We are in the throes of a heatwave at the moment, with the maximum temperatures ever recorded in the UK being reached – and exceeded.
I went to see the Thermosolar hives as I wanted to make sure they were coping in the heat. We visited in the evening by which time it was beginning to cool off slightly, and wearing a bee suit was bearable!
I checked the first hive, which have finally started making some progress in the super, albeit at a rakish angle:
I saw bees at the entrance of the second hive but there was a lot of milling around rather than purposeful foraging, so I took off the lid. This greeted me:
Wax moth. In quantity! This hive has always had a wax moth problem, and this infestation has occurred because the colony has failed. Bees can keep on top of the moths when they are functioning well as a unit but when that breaks down, the wax moth take a hold.
What might have caused this? I am presuming the bees have swarmed and either the new queen has failed, or, as is becoming increasingly common, the bees have not managed to requeen following swarming or supersedure. In other words, the new queen is a dud and the colony has therefore failed.
The standard beekeeping practice would be to either replace the queen or induce the bees in to producing a new queen by placing a frame of young eggs a healthy hive in to the failed colony so the bees can produce an emergency queen from one of the donor eggs. I couldn’t do this with these bees as the frames are crossed with comb in both the hives, therefore extracting a frame of eggs isn’t possible. It is also a slightly dubious tack to take just because if the reasons for hive failure are not apparent, we are potentially sacrificing a slab of new brood from a healthy hive (which will have an impact on its productivity) to prop up a hive with a questionable future.
There is also the problem of transferring the healthy hive’s individual flora and fauna to a hive with a different genetic make up, and just like we may suffer if we visit another country and consume the – perfectly safe – local food and water which requires its own set of gut bacteria, so introducing a frame from a different hive (even if it is fit and well) can have a negative impact on the recipient bees. It is less of a problem, if you are transferring a frame from one hive to a swarm that you have rehoused in your apiary as there will be a similar biome between the two, but amalgamating totally different bees is asking for trouble.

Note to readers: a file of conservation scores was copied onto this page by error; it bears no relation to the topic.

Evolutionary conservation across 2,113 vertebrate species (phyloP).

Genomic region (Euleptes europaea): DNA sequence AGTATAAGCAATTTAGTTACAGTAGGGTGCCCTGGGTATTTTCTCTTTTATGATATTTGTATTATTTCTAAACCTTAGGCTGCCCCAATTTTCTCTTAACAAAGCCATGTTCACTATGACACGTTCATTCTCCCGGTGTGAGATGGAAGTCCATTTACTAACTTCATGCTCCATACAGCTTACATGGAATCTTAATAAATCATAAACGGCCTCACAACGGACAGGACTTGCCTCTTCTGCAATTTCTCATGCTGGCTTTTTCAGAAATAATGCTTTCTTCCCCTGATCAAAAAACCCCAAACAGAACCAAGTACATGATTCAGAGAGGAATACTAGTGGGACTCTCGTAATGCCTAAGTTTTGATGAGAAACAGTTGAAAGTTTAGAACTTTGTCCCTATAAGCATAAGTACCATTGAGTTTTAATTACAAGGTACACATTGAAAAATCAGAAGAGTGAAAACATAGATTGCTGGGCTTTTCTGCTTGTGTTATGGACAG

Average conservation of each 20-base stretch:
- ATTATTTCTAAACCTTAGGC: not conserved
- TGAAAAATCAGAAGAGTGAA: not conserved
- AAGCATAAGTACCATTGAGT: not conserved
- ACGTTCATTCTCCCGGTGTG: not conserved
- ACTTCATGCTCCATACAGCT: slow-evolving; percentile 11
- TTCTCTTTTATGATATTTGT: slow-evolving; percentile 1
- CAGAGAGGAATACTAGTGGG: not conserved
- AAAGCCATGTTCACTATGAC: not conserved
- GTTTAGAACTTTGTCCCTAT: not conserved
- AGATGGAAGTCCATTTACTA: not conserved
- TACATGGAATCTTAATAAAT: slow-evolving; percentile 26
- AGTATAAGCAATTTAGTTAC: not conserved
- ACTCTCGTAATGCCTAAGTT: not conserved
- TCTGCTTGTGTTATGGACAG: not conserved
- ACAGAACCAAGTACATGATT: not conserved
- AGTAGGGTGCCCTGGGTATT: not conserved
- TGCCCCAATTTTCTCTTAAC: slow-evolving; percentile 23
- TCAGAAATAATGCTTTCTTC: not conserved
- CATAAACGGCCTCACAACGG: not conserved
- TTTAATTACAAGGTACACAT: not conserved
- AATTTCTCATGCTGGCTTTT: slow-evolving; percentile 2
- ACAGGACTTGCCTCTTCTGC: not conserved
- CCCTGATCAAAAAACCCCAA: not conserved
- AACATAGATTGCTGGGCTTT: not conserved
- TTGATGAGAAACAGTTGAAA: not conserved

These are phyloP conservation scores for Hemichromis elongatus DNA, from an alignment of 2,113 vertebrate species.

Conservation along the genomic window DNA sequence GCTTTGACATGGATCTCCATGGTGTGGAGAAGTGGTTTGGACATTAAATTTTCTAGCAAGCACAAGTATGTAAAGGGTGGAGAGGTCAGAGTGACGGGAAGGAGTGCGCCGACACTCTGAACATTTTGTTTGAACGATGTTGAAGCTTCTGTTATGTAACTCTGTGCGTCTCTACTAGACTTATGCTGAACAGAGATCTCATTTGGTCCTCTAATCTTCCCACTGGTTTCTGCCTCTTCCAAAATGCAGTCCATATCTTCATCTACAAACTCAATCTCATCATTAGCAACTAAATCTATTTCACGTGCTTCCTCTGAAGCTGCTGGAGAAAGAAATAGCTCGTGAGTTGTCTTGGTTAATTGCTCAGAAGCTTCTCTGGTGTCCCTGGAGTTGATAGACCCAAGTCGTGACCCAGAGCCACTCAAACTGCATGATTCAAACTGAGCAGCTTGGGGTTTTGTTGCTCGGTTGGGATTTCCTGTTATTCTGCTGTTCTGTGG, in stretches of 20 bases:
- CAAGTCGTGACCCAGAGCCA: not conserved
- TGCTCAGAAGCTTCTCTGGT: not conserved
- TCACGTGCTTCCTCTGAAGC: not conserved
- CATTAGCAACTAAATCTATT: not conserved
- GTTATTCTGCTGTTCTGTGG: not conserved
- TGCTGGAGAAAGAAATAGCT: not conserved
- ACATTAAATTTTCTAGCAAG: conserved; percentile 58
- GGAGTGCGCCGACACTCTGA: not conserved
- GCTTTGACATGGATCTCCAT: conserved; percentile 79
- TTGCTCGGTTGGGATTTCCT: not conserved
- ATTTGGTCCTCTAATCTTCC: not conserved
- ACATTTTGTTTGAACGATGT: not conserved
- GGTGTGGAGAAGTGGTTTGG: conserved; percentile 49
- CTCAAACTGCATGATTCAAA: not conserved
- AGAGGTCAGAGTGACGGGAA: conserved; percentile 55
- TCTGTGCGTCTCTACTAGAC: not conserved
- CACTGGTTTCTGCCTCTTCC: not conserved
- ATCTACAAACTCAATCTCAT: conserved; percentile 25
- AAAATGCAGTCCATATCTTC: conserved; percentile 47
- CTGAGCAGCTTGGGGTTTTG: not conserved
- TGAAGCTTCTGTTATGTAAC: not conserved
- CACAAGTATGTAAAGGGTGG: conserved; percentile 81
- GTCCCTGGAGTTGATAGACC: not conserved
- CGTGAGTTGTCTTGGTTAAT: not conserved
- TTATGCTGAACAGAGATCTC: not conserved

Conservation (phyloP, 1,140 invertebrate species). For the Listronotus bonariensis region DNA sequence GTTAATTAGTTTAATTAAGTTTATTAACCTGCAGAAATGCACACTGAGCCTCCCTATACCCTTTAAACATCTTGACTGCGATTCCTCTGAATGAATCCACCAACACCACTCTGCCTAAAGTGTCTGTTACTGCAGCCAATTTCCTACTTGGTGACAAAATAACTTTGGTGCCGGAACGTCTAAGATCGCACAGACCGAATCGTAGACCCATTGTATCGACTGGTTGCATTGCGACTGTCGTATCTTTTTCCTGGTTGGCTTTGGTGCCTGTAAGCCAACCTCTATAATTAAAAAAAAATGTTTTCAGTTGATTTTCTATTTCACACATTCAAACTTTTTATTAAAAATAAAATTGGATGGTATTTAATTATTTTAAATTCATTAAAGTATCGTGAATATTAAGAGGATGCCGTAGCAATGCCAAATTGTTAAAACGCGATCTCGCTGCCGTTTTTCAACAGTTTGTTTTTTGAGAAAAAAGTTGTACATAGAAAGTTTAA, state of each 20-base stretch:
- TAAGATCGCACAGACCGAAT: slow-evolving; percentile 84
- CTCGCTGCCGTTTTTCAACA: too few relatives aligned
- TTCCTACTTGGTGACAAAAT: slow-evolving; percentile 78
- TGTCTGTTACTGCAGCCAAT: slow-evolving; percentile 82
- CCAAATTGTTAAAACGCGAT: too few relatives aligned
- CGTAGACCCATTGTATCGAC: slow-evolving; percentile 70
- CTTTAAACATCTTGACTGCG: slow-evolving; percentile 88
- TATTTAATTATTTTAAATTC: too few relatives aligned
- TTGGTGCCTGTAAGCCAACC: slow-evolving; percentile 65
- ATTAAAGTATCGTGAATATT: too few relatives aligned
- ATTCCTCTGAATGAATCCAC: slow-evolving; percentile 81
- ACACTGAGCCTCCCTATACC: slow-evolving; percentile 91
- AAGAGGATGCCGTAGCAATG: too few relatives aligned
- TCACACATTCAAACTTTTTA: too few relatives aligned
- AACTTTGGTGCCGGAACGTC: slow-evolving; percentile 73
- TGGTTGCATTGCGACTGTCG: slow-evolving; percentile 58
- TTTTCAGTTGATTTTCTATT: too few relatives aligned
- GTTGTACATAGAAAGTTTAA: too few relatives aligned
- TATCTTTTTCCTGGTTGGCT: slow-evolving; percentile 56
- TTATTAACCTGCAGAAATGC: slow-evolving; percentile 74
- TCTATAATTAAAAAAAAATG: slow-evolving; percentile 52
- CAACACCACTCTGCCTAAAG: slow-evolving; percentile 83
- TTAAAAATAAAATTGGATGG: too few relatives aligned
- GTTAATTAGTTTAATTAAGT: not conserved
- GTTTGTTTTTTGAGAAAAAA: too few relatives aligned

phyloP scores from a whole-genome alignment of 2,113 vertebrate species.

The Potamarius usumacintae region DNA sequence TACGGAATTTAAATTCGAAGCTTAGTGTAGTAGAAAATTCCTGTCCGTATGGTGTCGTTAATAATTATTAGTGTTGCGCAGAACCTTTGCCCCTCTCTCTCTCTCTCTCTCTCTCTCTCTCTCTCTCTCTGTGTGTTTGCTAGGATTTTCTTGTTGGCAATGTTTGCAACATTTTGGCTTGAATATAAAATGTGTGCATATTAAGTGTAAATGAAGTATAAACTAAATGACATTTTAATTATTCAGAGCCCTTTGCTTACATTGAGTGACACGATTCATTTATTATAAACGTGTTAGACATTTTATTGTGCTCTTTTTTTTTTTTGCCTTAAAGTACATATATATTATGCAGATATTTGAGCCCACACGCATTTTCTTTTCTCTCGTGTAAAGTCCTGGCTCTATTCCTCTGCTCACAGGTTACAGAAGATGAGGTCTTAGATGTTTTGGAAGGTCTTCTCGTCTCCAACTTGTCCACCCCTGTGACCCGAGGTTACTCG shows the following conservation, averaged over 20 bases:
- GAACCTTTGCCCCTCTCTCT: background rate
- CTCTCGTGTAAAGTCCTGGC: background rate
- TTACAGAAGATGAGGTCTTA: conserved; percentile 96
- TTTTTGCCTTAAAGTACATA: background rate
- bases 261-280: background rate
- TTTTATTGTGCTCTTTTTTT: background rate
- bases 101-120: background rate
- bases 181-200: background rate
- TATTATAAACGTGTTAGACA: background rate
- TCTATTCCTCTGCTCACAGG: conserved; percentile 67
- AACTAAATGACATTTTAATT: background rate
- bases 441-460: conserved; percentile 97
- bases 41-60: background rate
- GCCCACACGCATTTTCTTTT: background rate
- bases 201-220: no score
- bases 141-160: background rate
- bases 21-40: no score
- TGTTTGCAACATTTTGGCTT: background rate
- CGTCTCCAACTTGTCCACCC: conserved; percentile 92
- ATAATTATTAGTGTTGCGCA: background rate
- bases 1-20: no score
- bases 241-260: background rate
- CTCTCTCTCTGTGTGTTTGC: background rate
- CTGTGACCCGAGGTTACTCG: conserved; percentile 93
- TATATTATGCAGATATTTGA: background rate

The bees in this hive are the next-door bees robbing out the honey and propolis to fill their own coffers.
This colony could have been saved but we always have to remember that nature finds a way, and if we don’t interfere with the bees then what happens is a true representation of what is actually going on in the colony. In the same way that we need to start viewing ‘problems’ as indicators telling us what is going on rather than simply something to be immediately solved via the shortest, quickest route.
I removed the top super full of frames as the larvae can eat in to the wood of the frames to make their cocoons, so I didn’t want them eaten completely. I fed the grubs to my hens who enjoyed the protein-rich snack.
I will return to the hive once the weather cools a little and remove the rest of the frames. The inspection board of the healthy hive does have a fair quantity of wax moth detritus so it might be that the remaining hive is similarly afflicted. As I said, it is something the bees should deal with so the fact the moths are overwhelming the colony alongside the lack of progress with building in the super is a sign that they are not thriving.
Non-interventionist beekeeping can result in difficult outcomes, especially when viewed through the lens of traditional beekeeping where producing honey and maintaining functioning colonies is the priority. Conservation beekeeping requires us to rely on the bees to work with the resources they have, as in that way we are not disadvantaging the other pollinators but this does mean the losses reflect a natural system.